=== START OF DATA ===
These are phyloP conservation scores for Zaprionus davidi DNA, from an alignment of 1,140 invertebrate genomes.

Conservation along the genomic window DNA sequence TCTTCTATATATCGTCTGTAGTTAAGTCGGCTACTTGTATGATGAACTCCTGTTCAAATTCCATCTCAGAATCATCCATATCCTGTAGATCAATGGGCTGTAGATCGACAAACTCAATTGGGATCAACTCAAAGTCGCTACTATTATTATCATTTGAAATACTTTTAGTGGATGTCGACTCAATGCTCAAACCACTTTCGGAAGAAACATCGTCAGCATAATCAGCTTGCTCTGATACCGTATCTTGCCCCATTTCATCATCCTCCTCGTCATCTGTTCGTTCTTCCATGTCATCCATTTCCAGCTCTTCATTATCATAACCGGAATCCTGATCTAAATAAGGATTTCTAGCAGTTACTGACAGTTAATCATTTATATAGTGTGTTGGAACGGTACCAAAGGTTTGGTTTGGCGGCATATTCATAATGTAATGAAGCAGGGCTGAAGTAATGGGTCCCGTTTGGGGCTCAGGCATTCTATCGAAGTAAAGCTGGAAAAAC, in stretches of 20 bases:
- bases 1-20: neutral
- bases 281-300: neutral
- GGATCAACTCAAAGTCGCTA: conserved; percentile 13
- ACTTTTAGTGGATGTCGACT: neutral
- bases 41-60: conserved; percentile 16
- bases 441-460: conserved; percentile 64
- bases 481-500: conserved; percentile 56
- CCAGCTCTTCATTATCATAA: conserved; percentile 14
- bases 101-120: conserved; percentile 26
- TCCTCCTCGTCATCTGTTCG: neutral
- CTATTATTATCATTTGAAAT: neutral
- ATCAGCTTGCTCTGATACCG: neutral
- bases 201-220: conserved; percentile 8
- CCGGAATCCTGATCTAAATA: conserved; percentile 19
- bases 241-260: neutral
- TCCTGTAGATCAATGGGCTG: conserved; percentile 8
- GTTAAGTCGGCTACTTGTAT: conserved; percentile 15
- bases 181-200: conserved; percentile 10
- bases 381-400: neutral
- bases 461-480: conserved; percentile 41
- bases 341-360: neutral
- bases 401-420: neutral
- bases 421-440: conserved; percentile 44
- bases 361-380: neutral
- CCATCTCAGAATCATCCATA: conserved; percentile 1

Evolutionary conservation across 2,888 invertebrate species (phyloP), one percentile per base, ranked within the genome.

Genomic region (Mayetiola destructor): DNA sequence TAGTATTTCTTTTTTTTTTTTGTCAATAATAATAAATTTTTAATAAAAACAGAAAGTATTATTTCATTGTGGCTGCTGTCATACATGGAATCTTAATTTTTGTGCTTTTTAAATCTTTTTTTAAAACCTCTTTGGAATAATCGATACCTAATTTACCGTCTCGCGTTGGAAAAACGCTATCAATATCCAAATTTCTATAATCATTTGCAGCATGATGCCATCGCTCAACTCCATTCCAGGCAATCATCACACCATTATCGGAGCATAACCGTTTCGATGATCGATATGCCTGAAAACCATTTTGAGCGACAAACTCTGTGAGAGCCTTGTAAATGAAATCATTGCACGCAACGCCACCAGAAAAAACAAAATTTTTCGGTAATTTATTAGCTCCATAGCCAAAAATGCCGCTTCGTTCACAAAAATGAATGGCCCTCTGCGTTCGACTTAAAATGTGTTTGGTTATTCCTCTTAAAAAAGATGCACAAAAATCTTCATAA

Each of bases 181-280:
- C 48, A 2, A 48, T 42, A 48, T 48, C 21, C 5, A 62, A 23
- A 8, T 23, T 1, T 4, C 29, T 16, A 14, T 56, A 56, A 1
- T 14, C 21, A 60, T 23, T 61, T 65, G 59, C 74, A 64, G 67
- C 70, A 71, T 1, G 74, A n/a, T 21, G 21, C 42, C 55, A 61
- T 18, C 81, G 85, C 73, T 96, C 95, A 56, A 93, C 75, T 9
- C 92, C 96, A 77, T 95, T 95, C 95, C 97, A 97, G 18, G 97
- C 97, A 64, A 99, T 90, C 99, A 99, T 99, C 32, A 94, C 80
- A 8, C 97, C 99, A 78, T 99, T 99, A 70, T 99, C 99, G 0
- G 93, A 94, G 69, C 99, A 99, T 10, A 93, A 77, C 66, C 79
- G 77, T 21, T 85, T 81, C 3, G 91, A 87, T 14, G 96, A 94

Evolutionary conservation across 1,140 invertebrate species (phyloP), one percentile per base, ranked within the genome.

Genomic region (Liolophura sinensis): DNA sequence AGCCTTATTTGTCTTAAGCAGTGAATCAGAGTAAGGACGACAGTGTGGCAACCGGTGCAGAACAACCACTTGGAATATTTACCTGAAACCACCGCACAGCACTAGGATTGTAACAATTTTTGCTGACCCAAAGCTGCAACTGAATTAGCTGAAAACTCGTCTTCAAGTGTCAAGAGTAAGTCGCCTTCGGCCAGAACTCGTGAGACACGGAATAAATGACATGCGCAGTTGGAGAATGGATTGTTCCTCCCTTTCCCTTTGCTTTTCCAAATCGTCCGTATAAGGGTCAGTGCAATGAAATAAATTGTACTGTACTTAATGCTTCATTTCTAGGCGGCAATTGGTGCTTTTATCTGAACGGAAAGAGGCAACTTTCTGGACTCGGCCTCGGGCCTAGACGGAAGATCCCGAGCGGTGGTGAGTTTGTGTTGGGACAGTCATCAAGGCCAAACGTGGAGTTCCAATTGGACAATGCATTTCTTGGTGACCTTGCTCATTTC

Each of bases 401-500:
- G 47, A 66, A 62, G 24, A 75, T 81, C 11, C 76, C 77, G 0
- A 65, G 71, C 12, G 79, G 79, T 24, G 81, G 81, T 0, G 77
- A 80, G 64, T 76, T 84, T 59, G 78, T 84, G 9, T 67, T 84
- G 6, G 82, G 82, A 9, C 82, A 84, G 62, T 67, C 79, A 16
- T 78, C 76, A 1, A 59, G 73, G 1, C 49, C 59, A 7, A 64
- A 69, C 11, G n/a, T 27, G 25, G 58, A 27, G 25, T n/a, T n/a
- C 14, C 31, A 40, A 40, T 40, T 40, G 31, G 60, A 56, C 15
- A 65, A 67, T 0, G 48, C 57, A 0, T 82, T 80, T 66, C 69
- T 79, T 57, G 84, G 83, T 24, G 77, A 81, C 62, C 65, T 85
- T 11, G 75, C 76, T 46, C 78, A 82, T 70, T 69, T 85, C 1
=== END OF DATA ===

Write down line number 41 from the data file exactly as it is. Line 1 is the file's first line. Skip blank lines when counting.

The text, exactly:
Evolutionary conservation across 1,140 invertebrate species (phyloP), one percentile per base, ranked within the genome.